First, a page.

People en Espanol is enjoying the afterglow of an editorial redesign in a market harsh to most publishers.
The 11-times-a-year Hispanic celebrity magazine from Time Inc. managed the unique feat of upping circulation, advertising sales and subscription price for 2004.
“Our readers have embraced us as an extension of their culture,” said Jose Perez, consumer marketing director at People en Espanol, New York.
The August 2003 issue, for instance, was the best-selling newsstand issue since May 1999 — 170,000 copies, up 19 percent from the August 2002 magazine.
That issue's sales also were notably higher than the typical one-third accounted for by newsstand in the average audited paid circulation of 407,679 copies monthly. In 1998, the rate base was a mere 200,000.
The August issue's coup was an exclusive story, a critical edge in the saturated celebrity media market. Mexican singer Luis Miguel and Cuban-born Univision television news anchor Myrka Dellanos announced their love affair in that issue.
Such articles reflect a return to a formula that was abandoned for some time: celebrity journalism, human interest and fashion and beauty.
Much of the credit for the magazine's rejuvenation is attributed to Richard Perez-Feria, who joined People en Espanol in May as editor. Others responsible were recently departed publisher Lisa Quiroz and associate publisher Diane Malloy as well as the marketing and support staff.
Before Perez-Feria took over, the magazine did run articles on Hispanic celebrity gossip, all unique to People en Espanol. But it also devoted pages to cooking and health. It even offered financial advice.
“One of the first things Richard did was to really realign the editorial according to the People brand,” Perez said.
It is the fare People en Espanol readers like. The audience is 80 percent female with a median age of 35, mostly Spanish speakers and readers. Many are foreign born, often from Mexico. And they are highly aspirational.
“Even the third-generation Latinos, who everybody thinks speak only English, are really returning to their roots, and they want to know more about their culture,” Perez said. “We call this reverse acculturation.”
The thirst for information has emboldened People en Espanol to take a step few publishers dare. It raised the basic rate of a year's subscription to $19.97, up 33 percent from $14.97 in 2003. To ease the pain, it increased frequency to 11 times a year from 10.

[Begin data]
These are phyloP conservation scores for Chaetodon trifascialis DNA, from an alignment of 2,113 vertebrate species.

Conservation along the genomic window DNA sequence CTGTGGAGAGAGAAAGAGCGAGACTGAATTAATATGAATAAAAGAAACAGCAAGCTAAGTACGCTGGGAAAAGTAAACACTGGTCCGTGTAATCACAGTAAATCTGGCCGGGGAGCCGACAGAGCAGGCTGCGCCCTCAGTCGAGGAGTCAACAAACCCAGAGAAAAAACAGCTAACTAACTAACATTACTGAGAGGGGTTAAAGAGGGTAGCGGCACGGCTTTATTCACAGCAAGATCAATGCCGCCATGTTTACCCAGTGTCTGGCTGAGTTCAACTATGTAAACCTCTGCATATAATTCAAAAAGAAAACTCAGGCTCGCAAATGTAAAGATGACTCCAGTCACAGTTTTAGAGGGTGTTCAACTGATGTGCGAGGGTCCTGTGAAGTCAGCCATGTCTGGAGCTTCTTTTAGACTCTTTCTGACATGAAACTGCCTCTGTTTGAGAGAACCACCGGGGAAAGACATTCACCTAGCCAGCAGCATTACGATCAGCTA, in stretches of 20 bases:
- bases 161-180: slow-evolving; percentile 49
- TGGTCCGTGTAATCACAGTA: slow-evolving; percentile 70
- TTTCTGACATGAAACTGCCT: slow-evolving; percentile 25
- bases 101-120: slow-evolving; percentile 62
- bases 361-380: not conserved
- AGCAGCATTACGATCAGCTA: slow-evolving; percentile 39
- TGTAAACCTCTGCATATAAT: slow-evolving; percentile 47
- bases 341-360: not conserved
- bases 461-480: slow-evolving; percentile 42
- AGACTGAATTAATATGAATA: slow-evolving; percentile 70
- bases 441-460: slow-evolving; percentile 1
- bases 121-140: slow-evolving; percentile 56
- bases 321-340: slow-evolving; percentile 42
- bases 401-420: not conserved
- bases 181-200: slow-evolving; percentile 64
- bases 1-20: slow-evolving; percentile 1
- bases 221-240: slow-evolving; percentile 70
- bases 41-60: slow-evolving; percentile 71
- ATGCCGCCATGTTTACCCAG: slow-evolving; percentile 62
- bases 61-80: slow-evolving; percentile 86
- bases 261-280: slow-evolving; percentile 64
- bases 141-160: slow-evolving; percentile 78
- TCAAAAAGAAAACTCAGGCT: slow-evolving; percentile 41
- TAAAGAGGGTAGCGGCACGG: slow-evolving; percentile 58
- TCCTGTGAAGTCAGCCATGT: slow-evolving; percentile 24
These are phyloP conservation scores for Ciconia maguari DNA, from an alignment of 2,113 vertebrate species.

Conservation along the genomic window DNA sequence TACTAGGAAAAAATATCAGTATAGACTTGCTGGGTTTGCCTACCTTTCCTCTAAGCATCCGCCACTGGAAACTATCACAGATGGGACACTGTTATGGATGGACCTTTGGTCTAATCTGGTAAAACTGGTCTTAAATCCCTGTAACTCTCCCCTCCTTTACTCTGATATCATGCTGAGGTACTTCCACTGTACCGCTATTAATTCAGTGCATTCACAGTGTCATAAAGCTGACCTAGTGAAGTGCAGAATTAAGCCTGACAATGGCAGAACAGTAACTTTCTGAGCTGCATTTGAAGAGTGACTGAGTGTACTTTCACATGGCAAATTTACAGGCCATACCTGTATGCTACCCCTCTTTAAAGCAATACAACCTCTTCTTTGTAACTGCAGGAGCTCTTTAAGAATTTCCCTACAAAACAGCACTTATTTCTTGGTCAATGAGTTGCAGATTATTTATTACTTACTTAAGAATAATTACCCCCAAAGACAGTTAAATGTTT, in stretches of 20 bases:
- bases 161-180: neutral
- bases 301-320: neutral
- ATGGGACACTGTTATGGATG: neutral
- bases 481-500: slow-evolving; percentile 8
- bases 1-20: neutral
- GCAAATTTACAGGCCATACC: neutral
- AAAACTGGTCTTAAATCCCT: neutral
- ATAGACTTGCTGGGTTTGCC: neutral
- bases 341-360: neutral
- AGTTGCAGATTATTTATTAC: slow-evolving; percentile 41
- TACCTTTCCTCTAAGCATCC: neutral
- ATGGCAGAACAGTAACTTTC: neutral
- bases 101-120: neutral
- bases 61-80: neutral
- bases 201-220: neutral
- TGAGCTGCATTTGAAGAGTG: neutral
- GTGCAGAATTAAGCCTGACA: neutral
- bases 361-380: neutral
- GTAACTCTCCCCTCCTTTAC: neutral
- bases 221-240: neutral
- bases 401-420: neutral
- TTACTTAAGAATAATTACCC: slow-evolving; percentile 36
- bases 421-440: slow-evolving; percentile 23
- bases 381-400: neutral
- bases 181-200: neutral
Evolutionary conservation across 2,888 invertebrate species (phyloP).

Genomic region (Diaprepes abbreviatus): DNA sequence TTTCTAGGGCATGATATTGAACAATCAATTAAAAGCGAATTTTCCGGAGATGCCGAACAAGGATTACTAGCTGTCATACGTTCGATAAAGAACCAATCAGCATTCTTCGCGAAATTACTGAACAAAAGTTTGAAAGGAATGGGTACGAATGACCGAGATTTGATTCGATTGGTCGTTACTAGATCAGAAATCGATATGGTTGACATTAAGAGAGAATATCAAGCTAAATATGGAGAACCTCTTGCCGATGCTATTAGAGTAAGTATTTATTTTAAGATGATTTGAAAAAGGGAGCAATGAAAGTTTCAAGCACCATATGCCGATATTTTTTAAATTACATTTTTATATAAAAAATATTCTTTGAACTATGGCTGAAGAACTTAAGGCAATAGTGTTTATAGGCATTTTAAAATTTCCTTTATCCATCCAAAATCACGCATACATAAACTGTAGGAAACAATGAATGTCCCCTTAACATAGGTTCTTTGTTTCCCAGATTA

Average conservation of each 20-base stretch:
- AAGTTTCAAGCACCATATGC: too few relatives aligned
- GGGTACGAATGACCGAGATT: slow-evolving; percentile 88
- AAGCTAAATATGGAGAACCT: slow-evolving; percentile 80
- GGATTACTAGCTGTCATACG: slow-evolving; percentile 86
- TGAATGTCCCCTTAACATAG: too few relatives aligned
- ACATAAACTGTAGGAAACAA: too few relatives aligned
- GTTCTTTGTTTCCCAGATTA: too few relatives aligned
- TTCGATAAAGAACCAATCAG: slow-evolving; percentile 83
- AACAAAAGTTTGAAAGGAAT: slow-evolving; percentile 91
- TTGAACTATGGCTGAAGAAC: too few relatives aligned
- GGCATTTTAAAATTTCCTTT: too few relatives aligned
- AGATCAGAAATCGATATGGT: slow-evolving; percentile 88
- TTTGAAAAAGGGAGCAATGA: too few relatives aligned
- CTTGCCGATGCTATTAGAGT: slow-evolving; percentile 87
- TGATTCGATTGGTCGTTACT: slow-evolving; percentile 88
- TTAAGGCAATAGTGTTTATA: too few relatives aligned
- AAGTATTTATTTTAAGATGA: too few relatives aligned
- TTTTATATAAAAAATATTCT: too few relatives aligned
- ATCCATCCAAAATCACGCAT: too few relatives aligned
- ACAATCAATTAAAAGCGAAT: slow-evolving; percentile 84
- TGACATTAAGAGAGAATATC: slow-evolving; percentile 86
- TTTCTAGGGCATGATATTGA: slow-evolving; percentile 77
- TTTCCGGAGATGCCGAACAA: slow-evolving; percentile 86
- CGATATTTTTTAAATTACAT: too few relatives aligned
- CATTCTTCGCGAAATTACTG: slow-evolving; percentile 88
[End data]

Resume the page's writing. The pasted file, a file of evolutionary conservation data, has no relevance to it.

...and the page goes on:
Similarly, the rate base rose 6.25 percent this year to 425,000 copies, putting more distance with direct rivals. Reader's Digest's Selecciones reported monthly circulation of 328,365 for the first half of 2003, and Latina 263,165. Others like Christina and the bimonthly Vanidades are further out.
Also, among subscribers younger than 35, 76 percent subscribe to just one Spanish-language title, People en Espanol, it is claimed.
It helps that the magazine is written in Colombian Spanish, the idiom that is readable across most Spanish-speaking markets in this hemisphere.
People en Espanol benefits to a large extent from the market penetration afforded by Time Distribution Service, which places People magazine nationwide.
Courtesy of that distribution, People en Espanol is available in supermarkets, bookstores and Wal-Mart. It also is sold where many Hispanic-Americans shop — mom-and-pop bodegas, Spanish pharmacies, bakeries and wholesalers as well as ethnic supermarkets like Navarro's and Sedanos.
In addition, using census information to identify ZIP codes, the publisher targets businesses frequented by Hispanics. So the title reaches doctors' and dentists' waiting rooms, beauty parlors and lawyers' offices.
Perez is clear that this is not just dumping copies.
“There's good bulk and there's bad bulk,” he said.
The top markets for circulation are the heavily Hispanic-populated Los Angeles, Miami, New York, Chicago and Puerto Rico, particularly San Juan. Ninety-nine percent of distribution is in the United States. Mexico displays some copies on newsstands.
People en Espanol has the largest subscriber file of any Spanish-language magazine in the United States. It owes this status to direct mail, third-party agents, donor gifts, telemarketing — research shows Hispanics are less likely to sign up for the no-call list — and partnerships.
“We rent select segments of our files,” Perez said. “Some names are not released.”
Online, the magazine sells subscriptions via Amazon. It also has a deal with AOL Latino, part of the Time Warner family. People en Espanol ads and content run on that site. AOL Latino receives ad space in the magazine.
“Partnerships are becoming a major part of our source mix,” Perez said. “We quadrupled our estimated subs for AOL Latino in 2003 by really focusing our efforts on AOL Latino.”
Direct mail is the chief tactic for subscription acquisition. People en Espanol claims one of the highest response rates in all of Time Inc. Vehicles used include insert cards and renewals.
Creative and offers target Spanish speakers through qualified lists of direct response buyers and name-acquisition programs. Retention initiatives focus on consumers by country of origin, highlighting celebrities, stories and themes with appeal to specific audiences.
Performance shows that lists of music and book clubs that target Hispanics work well for People en Espanol.
What do not work well for prospecting are compiled lists. In a way, it is a function of how list firms gather their data. Many compiled lists are composed from warranty card data. But few warranty cards submitted by consumers are in Spanish. So it is hard to find a good compiled list.
Other Hispanic lists to avoid are those driven by last names, Perez said.
“We're constantly testing new lists because one of the challenges for marketers in this particular universe are surname-driven,” Perez said. “We've found that those names do not work for us. Just because a name ends in a vowel doesn't mean they read or speak in Espanol.”